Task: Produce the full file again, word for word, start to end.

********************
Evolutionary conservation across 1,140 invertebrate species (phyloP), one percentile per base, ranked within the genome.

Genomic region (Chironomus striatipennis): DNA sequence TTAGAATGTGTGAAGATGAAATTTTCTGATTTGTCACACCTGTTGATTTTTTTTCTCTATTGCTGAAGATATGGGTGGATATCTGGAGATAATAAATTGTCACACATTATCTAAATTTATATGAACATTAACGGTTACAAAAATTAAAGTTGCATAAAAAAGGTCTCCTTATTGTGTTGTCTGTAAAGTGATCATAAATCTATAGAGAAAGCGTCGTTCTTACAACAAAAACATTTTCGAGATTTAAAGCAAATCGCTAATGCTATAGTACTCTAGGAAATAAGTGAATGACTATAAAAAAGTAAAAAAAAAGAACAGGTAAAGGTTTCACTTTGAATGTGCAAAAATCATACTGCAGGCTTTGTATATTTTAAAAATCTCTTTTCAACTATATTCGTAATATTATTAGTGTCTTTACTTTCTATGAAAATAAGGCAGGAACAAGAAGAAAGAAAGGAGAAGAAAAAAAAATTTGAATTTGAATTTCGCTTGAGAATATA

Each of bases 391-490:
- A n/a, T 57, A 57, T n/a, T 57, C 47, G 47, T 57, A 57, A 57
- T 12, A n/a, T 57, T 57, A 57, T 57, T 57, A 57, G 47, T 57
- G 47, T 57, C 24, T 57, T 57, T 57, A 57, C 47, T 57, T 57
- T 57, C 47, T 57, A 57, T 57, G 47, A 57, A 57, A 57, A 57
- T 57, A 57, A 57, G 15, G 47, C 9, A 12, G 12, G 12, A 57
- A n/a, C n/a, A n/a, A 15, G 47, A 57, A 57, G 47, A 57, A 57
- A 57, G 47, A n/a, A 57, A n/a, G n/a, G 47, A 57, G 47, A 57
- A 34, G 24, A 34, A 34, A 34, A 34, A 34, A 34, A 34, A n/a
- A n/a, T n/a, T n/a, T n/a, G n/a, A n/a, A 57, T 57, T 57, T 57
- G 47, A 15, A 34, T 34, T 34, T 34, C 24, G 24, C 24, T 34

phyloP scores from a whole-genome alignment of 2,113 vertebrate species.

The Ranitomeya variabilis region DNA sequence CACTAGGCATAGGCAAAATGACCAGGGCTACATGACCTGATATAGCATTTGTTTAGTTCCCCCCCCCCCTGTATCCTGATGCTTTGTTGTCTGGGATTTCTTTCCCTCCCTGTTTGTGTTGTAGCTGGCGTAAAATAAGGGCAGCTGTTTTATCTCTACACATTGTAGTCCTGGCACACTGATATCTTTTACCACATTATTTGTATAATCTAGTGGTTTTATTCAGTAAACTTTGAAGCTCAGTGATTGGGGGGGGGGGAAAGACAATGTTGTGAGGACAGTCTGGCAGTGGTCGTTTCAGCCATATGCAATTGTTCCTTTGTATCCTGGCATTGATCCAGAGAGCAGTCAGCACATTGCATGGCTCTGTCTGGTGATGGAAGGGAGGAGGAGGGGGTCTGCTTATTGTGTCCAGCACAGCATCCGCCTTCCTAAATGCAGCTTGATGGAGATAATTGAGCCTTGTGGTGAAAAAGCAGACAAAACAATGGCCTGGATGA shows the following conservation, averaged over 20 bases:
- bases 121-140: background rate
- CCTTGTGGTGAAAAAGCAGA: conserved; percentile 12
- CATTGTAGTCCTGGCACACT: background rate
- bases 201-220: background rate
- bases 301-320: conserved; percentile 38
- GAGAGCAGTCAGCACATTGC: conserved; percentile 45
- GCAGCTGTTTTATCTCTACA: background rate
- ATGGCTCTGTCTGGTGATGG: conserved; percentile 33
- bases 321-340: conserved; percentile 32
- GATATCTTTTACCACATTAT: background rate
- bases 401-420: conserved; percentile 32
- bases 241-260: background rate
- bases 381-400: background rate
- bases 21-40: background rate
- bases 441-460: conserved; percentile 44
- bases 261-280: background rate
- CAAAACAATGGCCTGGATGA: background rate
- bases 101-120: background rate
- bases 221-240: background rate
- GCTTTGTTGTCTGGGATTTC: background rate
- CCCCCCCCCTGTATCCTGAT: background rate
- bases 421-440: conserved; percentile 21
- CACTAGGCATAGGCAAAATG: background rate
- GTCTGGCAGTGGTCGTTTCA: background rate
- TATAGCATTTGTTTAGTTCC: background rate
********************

Evolutionary conservation across 1,140 invertebrate species (phyloP), one percentile per base, ranked within the genome.

Genomic region (Chironomus striatipennis): DNA sequence TTAGAATGTGTGAAGATGAAATTTTCTGATTTGTCACACCTGTTGATTTTTTTTCTCTATTGCTGAAGATATGGGTGGATATCTGGAGATAATAAATTGTCACACATTATCTAAATTTATATGAACATTAACGGTTACAAAAATTAAAGTTGCATAAAAAAGGTCTCCTTATTGTGTTGTCTGTAAAGTGATCATAAATCTATAGAGAAAGCGTCGTTCTTACAACAAAAACATTTTCGAGATTTAAAGCAAATCGCTAATGCTATAGTACTCTAGGAAATAAGTGAATGACTATAAAAAAGTAAAAAAAAAGAACAGGTAAAGGTTTCACTTTGAATGTGCAAAAATCATACTGCAGGCTTTGTATATTTTAAAAATCTCTTTTCAACTATATTCGTAATATTATTAGTGTCTTTACTTTCTATGAAAATAAGGCAGGAACAAGAAGAAAGAAAGGAGAAGAAAAAAAAATTTGAATTTGAATTTCGCTTGAGAATATA

Each of bases 391-490:
- A n/a, T 57, A 57, T n/a, T 57, C 47, G 47, T 57, A 57, A 57
- T 12, A n/a, T 57, T 57, A 57, T 57, T 57, A 57, G 47, T 57
- G 47, T 57, C 24, T 57, T 57, T 57, A 57, C 47, T 57, T 57
- T 57, C 47, T 57, A 57, T 57, G 47, A 57, A 57, A 57, A 57
- T 57, A 57, A 57, G 15, G 47, C 9, A 12, G 12, G 12, A 57
- A n/a, C n/a, A n/a, A 15, G 47, A 57, A 57, G 47, A 57, A 57
- A 57, G 47, A n/a, A 57, A n/a, G n/a, G 47, A 57, G 47, A 57
- A 34, G 24, A 34, A 34, A 34, A 34, A 34, A 34, A 34, A n/a
- A n/a, T n/a, T n/a, T n/a, G n/a, A n/a, A 57, T 57, T 57, T 57
- G 47, A 15, A 34, T 34, T 34, T 34, C 24, G 24, C 24, T 34

phyloP scores from a whole-genome alignment of 2,113 vertebrate species.

The Ranitomeya variabilis region DNA sequence CACTAGGCATAGGCAAAATGACCAGGGCTACATGACCTGATATAGCATTTGTTTAGTTCCCCCCCCCCCTGTATCCTGATGCTTTGTTGTCTGGGATTTCTTTCCCTCCCTGTTTGTGTTGTAGCTGGCGTAAAATAAGGGCAGCTGTTTTATCTCTACACATTGTAGTCCTGGCACACTGATATCTTTTACCACATTATTTGTATAATCTAGTGGTTTTATTCAGTAAACTTTGAAGCTCAGTGATTGGGGGGGGGGGAAAGACAATGTTGTGAGGACAGTCTGGCAGTGGTCGTTTCAGCCATATGCAATTGTTCCTTTGTATCCTGGCATTGATCCAGAGAGCAGTCAGCACATTGCATGGCTCTGTCTGGTGATGGAAGGGAGGAGGAGGGGGTCTGCTTATTGTGTCCAGCACAGCATCCGCCTTCCTAAATGCAGCTTGATGGAGATAATTGAGCCTTGTGGTGAAAAAGCAGACAAAACAATGGCCTGGATGA shows the following conservation, averaged over 20 bases:
- bases 121-140: background rate
- CCTTGTGGTGAAAAAGCAGA: conserved; percentile 12
- CATTGTAGTCCTGGCACACT: background rate
- bases 201-220: background rate
- bases 301-320: conserved; percentile 38
- GAGAGCAGTCAGCACATTGC: conserved; percentile 45
- GCAGCTGTTTTATCTCTACA: background rate
- ATGGCTCTGTCTGGTGATGG: conserved; percentile 33
- bases 321-340: conserved; percentile 32
- GATATCTTTTACCACATTAT: background rate
- bases 401-420: conserved; percentile 32
- bases 241-260: background rate
- bases 381-400: background rate
- bases 21-40: background rate
- bases 441-460: conserved; percentile 44
- bases 261-280: background rate
- CAAAACAATGGCCTGGATGA: background rate
- bases 101-120: background rate
- bases 221-240: background rate
- GCTTTGTTGTCTGGGATTTC: background rate
- CCCCCCCCCTGTATCCTGAT: background rate
- bases 421-440: conserved; percentile 21
- CACTAGGCATAGGCAAAATG: background rate
- GTCTGGCAGTGGTCGTTTCA: background rate
- TATAGCATTTGTTTAGTTCC: background rate